At the meeting, City Council members made a point of showing their stance on the center before the roll call. In a departure from protocol, aldermen stood individually and expressed their support to Emanuel, a former chief of staff to President Obama and an enthusiastic backer of the project.
Ald. Leslie Hairston, 5th, who ushered the policies to make the center possible, was not present at the meeting but sent a letter to express her support.
The center will “change the lives of families for generations,” she wrote in her letter, which was read aloud by Ald. Roderick Sawyer, 6th. “Young people will be inspired by the story of President Obama.”
Hairston said the center would be a “win for our neighborhoods that need so much.”
Ald. Carrie Austin, who represents the 34th Ward on the South Side, echoed that sentiment. “It’s more than just a breath of fresh air for the city of Chicago,” she said.
Only Ald. David Moore, 17th, voted against the matter. Moore said he could not support it because the development would require about $175 million of city infrastructure improvements and it was not clear where the city would get that funding. Voting to spend money on the center, while streets in his Englewood community remain riddled with potholes and easily flood, would be a vote against his constituents, he said.
“I’m more passionate for my constituents. This library would be great … but when we talk about $175 million, that part disturbs me,” he said.
Ald. Pat Dowell, who represents the 3rd Ward on the South Side, said she supports the center but is concerned about protecting lower-income residents who live near the site. She said the city has to be proactive about developing the city-owned vacant property near Jackson Park. And the foundation has to ensure that residents don’t fear the project or displacement.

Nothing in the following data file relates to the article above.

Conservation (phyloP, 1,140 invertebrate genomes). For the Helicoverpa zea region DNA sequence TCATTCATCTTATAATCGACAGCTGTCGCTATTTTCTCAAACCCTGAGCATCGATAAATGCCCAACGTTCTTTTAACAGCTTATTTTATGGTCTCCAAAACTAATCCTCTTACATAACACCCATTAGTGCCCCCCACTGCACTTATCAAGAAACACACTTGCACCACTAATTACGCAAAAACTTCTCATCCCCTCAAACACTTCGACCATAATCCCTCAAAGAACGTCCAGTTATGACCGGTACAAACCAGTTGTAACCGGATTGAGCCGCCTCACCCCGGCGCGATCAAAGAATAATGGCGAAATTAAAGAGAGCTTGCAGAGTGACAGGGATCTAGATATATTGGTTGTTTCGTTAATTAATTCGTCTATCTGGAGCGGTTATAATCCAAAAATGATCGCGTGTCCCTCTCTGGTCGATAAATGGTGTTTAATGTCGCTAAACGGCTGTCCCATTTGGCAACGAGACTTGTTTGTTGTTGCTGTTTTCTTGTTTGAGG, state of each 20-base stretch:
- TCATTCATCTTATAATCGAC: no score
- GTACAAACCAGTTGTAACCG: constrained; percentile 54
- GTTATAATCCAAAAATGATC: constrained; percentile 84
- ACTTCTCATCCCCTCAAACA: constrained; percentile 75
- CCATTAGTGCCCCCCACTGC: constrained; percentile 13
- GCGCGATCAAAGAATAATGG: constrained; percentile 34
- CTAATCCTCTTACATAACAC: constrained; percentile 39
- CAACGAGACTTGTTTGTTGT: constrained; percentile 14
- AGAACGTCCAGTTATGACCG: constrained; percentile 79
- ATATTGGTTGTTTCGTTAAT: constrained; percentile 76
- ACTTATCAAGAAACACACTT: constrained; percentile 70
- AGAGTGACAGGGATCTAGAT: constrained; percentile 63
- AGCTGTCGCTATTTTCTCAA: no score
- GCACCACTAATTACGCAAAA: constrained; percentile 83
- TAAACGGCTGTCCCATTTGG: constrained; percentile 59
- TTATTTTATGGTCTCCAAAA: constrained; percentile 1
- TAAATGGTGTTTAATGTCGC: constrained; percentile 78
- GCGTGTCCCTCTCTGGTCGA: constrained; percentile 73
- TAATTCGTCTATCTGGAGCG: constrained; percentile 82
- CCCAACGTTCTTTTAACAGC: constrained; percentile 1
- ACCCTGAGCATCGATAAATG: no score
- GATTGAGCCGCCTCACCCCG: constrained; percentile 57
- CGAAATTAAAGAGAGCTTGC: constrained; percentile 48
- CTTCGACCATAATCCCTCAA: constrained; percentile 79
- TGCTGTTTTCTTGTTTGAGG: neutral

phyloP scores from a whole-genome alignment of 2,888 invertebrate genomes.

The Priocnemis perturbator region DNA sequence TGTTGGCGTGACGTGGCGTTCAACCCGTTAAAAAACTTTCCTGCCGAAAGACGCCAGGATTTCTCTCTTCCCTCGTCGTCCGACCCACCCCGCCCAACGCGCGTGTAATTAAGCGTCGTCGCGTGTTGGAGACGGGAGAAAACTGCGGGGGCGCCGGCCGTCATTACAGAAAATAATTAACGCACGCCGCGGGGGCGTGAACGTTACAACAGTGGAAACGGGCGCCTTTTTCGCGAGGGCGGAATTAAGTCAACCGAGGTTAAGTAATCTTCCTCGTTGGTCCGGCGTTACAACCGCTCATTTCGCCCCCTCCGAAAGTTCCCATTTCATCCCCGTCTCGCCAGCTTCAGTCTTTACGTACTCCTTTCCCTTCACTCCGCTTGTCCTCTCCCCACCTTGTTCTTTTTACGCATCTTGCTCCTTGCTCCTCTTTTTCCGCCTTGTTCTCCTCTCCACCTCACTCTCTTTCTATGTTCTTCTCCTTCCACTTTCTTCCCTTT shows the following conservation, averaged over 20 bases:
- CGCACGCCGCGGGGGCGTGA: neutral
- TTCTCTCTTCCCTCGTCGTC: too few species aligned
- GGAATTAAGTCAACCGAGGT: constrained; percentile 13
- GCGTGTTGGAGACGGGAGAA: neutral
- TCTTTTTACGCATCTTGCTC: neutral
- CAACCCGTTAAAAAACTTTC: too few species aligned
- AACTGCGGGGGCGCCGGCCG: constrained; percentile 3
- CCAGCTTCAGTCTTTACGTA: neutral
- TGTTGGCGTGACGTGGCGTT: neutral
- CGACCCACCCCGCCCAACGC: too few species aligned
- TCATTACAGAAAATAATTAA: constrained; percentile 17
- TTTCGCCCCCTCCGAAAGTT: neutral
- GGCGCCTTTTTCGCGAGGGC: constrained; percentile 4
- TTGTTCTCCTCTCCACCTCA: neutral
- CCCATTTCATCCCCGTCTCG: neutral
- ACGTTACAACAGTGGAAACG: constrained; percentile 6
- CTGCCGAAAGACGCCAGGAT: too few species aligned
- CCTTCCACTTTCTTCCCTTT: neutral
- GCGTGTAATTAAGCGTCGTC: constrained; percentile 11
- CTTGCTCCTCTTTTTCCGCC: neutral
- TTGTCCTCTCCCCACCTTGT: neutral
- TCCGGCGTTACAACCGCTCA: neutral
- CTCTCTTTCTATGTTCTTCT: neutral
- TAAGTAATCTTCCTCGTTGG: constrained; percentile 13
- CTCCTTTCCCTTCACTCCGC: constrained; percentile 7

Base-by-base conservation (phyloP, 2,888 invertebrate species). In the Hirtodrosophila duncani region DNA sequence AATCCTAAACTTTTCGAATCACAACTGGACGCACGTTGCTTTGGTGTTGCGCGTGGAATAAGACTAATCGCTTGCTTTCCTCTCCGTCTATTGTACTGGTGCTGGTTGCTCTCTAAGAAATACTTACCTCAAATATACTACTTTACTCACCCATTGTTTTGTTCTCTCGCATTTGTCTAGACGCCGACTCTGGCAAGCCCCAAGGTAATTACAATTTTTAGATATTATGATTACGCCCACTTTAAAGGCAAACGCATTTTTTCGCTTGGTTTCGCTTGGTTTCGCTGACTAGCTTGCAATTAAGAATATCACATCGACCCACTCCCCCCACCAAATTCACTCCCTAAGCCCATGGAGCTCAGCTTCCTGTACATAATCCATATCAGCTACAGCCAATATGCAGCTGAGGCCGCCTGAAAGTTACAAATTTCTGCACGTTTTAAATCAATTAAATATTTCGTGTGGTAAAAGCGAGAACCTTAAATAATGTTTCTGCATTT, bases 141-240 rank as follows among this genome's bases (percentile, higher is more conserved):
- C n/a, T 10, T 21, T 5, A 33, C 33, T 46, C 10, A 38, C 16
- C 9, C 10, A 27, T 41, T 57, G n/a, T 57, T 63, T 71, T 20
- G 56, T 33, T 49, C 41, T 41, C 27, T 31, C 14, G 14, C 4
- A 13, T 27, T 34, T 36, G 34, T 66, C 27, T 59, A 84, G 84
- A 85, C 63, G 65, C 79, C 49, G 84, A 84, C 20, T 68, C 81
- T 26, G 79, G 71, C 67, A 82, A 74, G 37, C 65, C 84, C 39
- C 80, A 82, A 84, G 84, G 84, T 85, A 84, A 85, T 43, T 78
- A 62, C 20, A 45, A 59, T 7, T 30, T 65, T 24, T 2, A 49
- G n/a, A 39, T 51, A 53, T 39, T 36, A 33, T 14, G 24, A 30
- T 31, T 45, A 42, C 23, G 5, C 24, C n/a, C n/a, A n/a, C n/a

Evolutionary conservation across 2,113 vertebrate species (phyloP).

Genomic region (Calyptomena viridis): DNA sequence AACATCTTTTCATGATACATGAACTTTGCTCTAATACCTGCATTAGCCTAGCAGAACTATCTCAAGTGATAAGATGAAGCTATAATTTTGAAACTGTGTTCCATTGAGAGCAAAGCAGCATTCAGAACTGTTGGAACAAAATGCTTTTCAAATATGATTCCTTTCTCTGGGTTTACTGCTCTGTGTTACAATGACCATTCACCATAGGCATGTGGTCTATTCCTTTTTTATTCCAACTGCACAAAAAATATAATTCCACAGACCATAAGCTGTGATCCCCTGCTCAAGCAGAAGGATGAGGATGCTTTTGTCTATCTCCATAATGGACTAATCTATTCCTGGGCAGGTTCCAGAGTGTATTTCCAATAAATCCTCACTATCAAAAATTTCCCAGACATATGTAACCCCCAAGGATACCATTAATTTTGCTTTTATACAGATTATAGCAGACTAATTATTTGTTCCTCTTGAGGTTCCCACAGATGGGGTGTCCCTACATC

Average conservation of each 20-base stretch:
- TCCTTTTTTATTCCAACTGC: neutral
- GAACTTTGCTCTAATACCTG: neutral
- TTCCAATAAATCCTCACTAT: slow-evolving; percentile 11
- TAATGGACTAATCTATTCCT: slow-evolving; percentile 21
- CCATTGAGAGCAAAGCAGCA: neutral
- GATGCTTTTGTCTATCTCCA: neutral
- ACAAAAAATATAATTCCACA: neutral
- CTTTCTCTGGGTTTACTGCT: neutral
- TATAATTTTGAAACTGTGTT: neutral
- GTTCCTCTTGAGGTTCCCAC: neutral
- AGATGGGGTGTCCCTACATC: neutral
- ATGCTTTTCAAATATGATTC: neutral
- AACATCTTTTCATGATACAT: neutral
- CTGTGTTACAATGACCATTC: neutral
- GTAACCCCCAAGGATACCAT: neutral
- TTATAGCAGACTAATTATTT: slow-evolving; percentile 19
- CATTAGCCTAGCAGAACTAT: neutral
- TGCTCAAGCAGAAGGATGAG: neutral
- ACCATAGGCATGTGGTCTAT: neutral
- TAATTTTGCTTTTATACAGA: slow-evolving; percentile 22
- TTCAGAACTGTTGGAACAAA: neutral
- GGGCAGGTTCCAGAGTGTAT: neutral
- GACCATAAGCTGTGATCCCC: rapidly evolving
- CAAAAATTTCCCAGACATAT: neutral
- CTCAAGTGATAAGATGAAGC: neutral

“When Jackson Park was announced, I knew the city won a prize,” Dowell said. “It uplifts the South Side and provides a new face on what’s happening in our communities.”
As Moore spoke, activists who are pushing for a community benefits agreement interrupted the proceedings. Seated in the balcony area, they began pounding on the protective window and chanting, “No CBA, no vote.”
The Community Benefits Agreement Coalition wanted a council vote on the center delayed until an ordinance guaranteeing protections for affordable housing could be introduced and approved. On Wednesday, activists pivoted their pressure from the foundation to Emanuel.
“There has been talk about a neighborhood stabilization plan … but right now there is no plan, and the devil truly is in the details. Will that plan include aggressive measures to preserve and expand affordable housing, including a 30 percent set-aside, or will it be a repackaging of existing but inadequate measures to say, look, we addressed your concern?” Alex Goldenberg, an activist with the coalition, said in a statement. “We need an aggressive plan to stop displacement, that plan, is the CBA Ordinance.”
Before the meeting, a Hyde Park resident, Mary Anton, spoke in support of the development.
“For most of my life, I have seen benefits accrue largely to other parts of the city,” she said, reading a prepared statement. “I look forward to witnessing the reawakening of the South Side.”